Preliminary Discussions with your Architect, What to expect;

When you have found an architect and made sure that he specializes in the branch of architecture (see previous post) you require, you meet him for a preliminary consultation, and expect to do and hear the following;

You
• Make sure that the architect is a SAIA and SACAP member in good standing.
• You should start a wish list, a “brief”, which should contain your specific requirements and aspirations. Compile a scrapbook with photos and requirements if you wish.
This will assist you and your architect to establish your “style” and preferences. You may also want to visit similar buildings in the vicinity to discuss your preferences.
• If you are looking for new home for your business, the architect should ask for your company organogram, and he will use it to advise you on the requirements and size of your building. He should remind you to make provision for future growth.
• The “brief” will evolve as you and your architect focus on how you will use the intended building spaces, short and long term.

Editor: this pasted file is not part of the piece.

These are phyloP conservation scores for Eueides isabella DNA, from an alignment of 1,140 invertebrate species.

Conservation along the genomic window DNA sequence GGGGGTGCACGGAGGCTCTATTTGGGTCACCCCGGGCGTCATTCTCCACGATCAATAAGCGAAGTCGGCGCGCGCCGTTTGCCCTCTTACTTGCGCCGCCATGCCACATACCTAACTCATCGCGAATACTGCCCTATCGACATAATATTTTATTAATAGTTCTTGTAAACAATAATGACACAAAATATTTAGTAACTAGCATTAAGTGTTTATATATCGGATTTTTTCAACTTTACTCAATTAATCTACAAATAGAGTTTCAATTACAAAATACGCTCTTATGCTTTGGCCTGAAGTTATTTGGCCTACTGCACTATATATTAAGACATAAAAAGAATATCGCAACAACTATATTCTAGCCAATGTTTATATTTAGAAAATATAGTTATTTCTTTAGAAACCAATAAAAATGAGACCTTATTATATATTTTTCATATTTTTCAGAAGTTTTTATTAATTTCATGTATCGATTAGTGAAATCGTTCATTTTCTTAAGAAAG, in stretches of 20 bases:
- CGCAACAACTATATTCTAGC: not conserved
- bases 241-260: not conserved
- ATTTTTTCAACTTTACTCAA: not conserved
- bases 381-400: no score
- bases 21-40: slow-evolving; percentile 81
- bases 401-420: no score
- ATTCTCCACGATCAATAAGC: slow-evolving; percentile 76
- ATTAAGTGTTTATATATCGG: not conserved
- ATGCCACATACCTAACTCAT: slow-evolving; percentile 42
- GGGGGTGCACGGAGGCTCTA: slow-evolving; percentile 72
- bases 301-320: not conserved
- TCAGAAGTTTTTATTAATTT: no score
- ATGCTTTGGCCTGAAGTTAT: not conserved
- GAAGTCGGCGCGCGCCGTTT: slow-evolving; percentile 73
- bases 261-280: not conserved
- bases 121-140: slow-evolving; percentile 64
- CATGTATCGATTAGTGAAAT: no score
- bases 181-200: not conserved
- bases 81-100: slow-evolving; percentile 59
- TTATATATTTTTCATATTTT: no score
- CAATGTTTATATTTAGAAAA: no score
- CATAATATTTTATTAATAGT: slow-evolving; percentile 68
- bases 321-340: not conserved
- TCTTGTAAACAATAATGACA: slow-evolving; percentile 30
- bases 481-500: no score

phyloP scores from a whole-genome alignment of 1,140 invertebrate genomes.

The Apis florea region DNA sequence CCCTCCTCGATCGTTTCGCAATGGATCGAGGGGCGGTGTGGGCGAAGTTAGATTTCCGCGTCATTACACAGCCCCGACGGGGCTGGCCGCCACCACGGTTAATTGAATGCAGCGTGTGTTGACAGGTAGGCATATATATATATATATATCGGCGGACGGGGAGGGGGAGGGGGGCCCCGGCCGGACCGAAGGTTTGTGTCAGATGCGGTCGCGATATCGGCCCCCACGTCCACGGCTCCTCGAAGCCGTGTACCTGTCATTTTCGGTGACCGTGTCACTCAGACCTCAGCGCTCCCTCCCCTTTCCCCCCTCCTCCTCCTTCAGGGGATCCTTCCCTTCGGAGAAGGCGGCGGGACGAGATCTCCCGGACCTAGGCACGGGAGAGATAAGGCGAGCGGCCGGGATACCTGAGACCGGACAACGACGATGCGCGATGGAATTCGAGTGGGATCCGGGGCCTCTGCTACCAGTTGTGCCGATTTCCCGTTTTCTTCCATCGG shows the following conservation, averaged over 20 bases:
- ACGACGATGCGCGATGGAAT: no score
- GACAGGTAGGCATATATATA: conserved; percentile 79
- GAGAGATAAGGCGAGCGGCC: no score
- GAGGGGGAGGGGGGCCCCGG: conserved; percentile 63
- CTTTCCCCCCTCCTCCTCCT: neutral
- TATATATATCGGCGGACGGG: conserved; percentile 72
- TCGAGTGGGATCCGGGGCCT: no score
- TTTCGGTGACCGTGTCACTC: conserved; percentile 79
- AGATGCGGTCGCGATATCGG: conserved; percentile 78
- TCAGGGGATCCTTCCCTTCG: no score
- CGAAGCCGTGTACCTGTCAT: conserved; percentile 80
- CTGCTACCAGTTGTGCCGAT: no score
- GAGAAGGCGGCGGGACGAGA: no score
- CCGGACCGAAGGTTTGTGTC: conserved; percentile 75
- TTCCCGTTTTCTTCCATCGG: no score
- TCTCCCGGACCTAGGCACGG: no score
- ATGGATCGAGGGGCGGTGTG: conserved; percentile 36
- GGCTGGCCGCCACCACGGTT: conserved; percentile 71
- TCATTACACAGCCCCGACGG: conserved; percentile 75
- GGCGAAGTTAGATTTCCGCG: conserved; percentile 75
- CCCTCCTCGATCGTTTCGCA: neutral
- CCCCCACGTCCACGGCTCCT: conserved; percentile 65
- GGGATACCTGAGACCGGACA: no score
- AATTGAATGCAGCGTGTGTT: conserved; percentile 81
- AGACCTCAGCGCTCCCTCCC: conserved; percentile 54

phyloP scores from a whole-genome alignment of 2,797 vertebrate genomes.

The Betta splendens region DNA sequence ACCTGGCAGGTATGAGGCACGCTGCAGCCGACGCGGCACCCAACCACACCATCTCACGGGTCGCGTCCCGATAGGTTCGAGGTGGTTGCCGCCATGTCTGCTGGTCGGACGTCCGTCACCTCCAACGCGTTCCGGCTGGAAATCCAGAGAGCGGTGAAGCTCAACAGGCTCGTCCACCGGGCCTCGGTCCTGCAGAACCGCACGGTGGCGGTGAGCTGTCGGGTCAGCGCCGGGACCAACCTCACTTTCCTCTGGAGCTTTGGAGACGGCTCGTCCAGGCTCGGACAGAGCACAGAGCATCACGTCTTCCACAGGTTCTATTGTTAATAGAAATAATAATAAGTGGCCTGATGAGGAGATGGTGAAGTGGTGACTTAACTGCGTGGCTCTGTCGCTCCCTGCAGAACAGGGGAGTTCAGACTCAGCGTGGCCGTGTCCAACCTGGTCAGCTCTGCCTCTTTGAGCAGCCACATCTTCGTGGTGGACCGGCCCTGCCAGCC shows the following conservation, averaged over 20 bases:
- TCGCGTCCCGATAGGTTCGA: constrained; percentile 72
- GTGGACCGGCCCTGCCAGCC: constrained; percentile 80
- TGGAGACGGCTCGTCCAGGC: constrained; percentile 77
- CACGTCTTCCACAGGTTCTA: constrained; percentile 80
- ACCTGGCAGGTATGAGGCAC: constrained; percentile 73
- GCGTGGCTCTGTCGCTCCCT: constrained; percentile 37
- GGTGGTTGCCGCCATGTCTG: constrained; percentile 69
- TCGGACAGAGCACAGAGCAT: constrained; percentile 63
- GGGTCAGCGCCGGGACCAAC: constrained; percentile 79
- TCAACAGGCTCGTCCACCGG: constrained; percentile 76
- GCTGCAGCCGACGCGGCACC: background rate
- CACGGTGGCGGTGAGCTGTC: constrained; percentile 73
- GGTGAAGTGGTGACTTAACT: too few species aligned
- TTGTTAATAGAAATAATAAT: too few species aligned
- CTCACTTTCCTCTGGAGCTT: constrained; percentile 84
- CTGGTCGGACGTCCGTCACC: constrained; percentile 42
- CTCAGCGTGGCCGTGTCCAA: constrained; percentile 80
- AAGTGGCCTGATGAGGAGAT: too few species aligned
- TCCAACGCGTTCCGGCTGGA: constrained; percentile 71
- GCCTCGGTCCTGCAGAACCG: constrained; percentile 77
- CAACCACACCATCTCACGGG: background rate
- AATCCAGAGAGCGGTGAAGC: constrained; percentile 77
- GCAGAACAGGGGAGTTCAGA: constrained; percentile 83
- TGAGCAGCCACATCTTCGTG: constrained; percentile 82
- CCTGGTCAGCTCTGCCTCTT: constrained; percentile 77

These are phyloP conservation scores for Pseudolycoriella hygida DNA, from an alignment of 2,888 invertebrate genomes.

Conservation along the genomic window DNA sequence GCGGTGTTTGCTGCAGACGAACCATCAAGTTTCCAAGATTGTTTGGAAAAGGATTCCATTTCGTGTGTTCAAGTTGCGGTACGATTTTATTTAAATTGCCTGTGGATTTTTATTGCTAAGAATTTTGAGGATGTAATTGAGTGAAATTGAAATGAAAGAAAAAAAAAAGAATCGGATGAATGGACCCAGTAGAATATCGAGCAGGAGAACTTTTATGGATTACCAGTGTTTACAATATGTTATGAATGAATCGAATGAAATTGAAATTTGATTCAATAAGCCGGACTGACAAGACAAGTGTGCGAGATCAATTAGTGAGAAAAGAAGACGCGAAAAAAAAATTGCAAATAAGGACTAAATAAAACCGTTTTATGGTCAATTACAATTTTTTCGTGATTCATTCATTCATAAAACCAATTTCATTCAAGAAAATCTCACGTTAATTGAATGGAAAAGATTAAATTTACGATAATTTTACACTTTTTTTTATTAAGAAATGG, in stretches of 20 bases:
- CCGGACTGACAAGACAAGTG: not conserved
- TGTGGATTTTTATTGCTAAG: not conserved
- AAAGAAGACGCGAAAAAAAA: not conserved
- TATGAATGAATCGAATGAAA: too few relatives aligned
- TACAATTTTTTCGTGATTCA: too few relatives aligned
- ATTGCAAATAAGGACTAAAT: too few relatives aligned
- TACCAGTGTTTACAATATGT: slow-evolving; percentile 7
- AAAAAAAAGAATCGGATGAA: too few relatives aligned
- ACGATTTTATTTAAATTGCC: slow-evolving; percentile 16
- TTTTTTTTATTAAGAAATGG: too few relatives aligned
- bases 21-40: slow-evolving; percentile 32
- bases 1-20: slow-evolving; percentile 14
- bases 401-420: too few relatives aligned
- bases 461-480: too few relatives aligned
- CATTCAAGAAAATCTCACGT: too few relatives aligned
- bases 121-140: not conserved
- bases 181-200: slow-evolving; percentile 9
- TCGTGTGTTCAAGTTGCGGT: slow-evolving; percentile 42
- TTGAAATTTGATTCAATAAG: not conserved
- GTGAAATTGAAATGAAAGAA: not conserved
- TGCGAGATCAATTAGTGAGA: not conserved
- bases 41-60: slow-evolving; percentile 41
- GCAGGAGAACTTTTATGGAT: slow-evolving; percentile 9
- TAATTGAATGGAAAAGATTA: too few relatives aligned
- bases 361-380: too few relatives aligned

• The design/building will always be the result of the information you provide, supported by your and your architect’s interpretation.

Architect
• It is essential that he does not give you a cost for his services during your first meeting, and if he does not ask for time to prepare a proper fee proposal, you should see a “red flag”
• He may charge you a nominal fee to assist with a preliminary brief based on your “wish list.”
• Determine early in your first discussions what work your architect will do and for how much. The architect should explain the SACAP five (or six) stage fee structures that he is bound to.
• If the brief is accepted by you he should prepare a preliminary design to match your wish list.
• He should also ask you to employ a Quantity Surveyor to do a “high level cost estimate”, the beginning of “cost control”.
• The architect should keep and issue minutes of your preliminary discussions or meetings. These are a record of design and cost decisions to avoid possible later conflict.

This should give you an idea of what you can expect from your first meeting with your architect. Above all, what your dream home or building can cost, and how long it will take

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